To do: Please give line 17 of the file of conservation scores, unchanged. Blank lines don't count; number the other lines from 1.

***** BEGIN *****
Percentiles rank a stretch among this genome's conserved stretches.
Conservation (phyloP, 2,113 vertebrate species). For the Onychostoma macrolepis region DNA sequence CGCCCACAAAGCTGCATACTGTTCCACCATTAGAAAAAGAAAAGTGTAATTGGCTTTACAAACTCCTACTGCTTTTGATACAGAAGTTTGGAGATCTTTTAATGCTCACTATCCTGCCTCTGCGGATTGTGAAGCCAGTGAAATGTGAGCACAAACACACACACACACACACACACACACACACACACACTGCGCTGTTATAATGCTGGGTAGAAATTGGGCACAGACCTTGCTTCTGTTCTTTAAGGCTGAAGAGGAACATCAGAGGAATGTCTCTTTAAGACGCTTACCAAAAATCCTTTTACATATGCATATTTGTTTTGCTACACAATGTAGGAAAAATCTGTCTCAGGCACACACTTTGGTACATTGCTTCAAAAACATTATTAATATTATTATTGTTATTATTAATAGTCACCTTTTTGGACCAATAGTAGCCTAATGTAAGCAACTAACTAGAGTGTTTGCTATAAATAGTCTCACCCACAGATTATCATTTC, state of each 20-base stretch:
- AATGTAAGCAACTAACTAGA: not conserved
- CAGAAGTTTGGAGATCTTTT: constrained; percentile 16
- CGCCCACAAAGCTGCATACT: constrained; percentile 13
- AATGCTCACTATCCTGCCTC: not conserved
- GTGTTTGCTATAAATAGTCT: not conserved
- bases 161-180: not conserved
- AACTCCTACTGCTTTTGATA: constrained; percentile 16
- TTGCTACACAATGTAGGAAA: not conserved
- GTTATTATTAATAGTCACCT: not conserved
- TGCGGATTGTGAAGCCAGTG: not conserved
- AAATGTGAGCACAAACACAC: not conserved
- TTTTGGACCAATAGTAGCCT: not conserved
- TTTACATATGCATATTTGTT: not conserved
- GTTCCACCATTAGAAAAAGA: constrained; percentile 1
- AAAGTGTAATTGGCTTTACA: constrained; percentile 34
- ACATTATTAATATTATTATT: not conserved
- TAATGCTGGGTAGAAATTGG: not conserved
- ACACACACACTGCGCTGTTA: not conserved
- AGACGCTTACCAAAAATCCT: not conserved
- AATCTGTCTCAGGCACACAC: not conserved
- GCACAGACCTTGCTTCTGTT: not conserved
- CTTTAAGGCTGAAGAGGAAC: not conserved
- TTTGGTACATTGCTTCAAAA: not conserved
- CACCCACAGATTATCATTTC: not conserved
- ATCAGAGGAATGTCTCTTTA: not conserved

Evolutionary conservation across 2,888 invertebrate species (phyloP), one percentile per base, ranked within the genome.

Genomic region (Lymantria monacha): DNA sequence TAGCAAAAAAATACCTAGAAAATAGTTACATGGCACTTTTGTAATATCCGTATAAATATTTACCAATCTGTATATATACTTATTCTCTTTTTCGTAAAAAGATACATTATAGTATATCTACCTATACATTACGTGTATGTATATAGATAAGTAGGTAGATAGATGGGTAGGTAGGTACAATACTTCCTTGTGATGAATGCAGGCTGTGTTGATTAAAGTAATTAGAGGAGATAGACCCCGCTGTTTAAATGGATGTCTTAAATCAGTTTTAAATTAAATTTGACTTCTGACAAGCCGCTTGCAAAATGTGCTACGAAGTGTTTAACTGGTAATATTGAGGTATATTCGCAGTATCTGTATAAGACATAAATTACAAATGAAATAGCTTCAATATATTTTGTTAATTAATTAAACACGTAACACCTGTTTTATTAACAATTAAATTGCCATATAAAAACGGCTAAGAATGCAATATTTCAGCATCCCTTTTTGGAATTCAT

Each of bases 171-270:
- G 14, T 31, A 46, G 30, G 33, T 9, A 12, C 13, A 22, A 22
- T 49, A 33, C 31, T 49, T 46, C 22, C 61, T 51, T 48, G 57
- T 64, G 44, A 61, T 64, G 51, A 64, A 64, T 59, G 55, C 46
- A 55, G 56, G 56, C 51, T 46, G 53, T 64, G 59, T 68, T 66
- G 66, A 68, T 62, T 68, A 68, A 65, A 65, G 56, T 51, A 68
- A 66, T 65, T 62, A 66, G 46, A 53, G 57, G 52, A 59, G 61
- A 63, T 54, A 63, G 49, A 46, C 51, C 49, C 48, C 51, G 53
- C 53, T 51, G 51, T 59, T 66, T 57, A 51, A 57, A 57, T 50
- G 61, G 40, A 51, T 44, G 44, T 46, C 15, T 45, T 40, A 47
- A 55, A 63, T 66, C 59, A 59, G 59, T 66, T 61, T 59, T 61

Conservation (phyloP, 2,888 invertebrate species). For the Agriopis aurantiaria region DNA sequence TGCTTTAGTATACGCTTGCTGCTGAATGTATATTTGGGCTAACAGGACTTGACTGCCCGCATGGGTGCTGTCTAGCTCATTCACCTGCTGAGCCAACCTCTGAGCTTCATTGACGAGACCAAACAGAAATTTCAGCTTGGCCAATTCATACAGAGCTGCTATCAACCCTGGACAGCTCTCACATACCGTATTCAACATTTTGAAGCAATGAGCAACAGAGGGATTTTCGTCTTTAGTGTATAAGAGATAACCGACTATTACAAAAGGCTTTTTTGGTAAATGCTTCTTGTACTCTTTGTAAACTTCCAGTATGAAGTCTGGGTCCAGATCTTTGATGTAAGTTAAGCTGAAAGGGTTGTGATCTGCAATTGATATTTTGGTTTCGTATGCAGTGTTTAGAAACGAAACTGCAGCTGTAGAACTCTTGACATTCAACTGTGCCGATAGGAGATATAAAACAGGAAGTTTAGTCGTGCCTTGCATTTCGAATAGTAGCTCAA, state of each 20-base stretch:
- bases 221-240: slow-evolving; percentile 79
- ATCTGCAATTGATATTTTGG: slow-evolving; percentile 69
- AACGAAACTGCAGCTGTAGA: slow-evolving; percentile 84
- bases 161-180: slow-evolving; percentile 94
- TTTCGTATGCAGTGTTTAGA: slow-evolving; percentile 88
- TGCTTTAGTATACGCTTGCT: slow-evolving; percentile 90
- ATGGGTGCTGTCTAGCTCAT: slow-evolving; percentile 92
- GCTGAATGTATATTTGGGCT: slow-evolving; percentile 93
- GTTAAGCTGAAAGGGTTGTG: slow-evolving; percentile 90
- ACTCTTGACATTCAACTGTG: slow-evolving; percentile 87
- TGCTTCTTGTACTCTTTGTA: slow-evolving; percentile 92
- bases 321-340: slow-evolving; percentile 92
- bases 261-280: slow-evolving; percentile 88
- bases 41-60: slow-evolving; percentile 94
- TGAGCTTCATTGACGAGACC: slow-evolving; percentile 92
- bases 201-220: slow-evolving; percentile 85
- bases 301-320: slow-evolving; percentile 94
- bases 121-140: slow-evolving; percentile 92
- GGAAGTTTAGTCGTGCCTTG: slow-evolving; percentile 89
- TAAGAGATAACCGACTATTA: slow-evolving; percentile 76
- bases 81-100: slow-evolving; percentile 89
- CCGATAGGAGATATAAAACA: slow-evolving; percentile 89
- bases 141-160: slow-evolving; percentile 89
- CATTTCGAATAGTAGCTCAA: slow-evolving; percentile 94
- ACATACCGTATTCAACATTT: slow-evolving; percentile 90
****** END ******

- AAAGTGTAATTGGCTTTACA: constrained; percentile 34